SR: I have always felt like an outsider. Galleries tend to represent work in one medium. My work is part clay, part print, and part sculptural- which does not fit neatly into a category. I have been told my work is too commercial and by others not commercial enough. During graduate school I felt more akin to my fellow painters than potters. In the clay world, everything is all about the form, and so much of what I do is called decoration. I don’t want to be seen as a ceramic artist, but rather as an artist. With that being said, I have tried to branch out in as many areas as possible.

JS: Are there any overarching themes you try to communicate in your art?

SR: My work has become increasingly narrative as I draw from my personal life for content. Since my work is so personal I usually layer the content in semiotics. Some of it sits on the surface and other parts are very cryptic. Generally speaking I like to make work around themes that are common to all of us. We each bring something different to an experience, so I really enjoy hearing what the work means to others. Hearing others I sometimes see things about myself I never saw before.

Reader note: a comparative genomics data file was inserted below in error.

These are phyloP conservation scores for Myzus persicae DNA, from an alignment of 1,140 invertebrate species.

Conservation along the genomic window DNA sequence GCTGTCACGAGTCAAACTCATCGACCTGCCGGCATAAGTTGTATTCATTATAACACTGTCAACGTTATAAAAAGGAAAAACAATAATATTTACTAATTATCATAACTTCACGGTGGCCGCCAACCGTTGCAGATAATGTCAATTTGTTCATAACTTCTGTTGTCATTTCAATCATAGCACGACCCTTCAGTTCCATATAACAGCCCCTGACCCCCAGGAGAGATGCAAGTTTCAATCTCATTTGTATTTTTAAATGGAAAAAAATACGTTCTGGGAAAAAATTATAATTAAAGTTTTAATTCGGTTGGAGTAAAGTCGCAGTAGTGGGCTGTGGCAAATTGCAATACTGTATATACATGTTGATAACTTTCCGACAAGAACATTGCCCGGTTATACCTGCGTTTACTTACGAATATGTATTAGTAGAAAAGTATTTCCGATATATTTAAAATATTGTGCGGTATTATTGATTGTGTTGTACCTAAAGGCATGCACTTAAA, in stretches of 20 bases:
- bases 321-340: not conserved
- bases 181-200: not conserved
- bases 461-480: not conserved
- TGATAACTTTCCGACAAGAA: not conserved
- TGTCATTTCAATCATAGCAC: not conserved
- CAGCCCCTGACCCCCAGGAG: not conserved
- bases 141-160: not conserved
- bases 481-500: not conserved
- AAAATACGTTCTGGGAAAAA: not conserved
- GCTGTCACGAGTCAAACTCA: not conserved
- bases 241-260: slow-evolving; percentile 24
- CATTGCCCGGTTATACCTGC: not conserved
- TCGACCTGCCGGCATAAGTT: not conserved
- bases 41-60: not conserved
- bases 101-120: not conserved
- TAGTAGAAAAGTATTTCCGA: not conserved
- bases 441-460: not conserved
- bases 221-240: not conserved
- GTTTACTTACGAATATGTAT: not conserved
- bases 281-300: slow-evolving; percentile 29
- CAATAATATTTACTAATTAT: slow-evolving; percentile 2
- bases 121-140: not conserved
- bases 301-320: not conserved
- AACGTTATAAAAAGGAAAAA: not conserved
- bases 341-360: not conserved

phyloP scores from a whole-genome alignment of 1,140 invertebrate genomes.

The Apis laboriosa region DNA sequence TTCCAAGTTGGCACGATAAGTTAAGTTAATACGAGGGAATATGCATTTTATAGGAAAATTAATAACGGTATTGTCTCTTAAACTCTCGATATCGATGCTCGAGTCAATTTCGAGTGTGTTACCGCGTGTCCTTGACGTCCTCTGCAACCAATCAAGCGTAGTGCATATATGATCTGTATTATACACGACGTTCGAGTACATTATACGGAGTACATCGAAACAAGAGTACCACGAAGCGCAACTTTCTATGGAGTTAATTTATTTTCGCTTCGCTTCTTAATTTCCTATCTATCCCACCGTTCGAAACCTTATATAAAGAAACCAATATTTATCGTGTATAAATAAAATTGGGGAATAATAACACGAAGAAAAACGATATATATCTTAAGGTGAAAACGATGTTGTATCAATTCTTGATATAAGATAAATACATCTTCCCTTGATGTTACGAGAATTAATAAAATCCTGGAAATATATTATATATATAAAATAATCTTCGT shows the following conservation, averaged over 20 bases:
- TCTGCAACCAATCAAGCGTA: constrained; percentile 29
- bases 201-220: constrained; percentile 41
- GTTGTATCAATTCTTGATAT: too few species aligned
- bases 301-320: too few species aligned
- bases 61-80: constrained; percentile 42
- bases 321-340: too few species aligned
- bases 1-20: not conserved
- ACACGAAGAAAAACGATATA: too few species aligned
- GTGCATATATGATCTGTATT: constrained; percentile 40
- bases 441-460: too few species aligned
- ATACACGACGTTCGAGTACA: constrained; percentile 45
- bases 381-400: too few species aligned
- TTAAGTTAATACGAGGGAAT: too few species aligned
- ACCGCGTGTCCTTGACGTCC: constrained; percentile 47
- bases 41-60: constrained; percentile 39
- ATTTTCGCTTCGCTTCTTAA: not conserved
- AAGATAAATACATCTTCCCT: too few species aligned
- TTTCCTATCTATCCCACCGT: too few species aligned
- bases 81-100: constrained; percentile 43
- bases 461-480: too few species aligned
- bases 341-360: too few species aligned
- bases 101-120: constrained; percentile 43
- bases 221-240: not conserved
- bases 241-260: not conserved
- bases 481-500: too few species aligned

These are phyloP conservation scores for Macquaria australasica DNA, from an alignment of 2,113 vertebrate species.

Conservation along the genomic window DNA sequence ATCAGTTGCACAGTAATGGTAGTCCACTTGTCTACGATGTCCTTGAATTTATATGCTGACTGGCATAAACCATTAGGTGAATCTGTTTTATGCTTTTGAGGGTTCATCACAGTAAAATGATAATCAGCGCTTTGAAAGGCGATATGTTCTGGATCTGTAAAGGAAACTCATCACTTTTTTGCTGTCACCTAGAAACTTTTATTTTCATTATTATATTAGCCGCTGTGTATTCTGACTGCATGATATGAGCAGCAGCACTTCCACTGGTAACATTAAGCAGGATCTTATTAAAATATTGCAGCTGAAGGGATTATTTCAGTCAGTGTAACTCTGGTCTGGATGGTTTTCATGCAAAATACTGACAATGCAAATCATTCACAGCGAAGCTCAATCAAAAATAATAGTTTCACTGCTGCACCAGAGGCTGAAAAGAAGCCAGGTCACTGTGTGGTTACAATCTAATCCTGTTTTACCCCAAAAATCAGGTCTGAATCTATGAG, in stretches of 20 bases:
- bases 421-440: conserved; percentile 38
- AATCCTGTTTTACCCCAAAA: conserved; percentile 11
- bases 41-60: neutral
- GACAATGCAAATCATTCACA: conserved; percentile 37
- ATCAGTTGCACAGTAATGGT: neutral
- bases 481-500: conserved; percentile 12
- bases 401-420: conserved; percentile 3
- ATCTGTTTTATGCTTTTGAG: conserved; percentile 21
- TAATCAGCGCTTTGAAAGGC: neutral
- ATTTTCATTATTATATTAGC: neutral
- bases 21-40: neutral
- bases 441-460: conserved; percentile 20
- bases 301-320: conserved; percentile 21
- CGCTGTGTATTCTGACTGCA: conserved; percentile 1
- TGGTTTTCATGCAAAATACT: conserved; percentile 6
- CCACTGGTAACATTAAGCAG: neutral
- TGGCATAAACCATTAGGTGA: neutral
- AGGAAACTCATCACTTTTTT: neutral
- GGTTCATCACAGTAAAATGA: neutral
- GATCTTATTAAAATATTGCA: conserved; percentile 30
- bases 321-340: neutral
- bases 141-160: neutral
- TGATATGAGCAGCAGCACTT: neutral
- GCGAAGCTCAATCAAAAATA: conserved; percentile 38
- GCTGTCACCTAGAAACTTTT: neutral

JS: What is different about your work today as opposed to when you first started? Any new design elements or characteristics?

SR: Well, I don’t steal things from books like I used to. I had Ted Turner’s lawyers all over me early on. They put the fear of God into me for using one of their images.

JS: What will we see from you next?

SR: You can see my work at an exhibit at Art Basel (Miami Beach). I will be part of an exhibit called FRAGILE which is being curated by the publisher Die Gestalten. I made a sink for the Threadless store in Chicago, so if you are in the neighborhood stop by. Things to come: Late this year I have a figure coming out through UNKL as part of the FAN SERIES. In the next two weeks I have a 10 color Threadless Select shirt dropping. I am getting ready to hit Chicago with a large amount of “street art” I have been working on. It sounds weird, but the street stuff has made me reconnect with why I started making art in the first place. As a test I put one piece out which lasted 5 days. Someone must have wanted it badly as they needed bolt cutters to steal it.

Related: Yosoh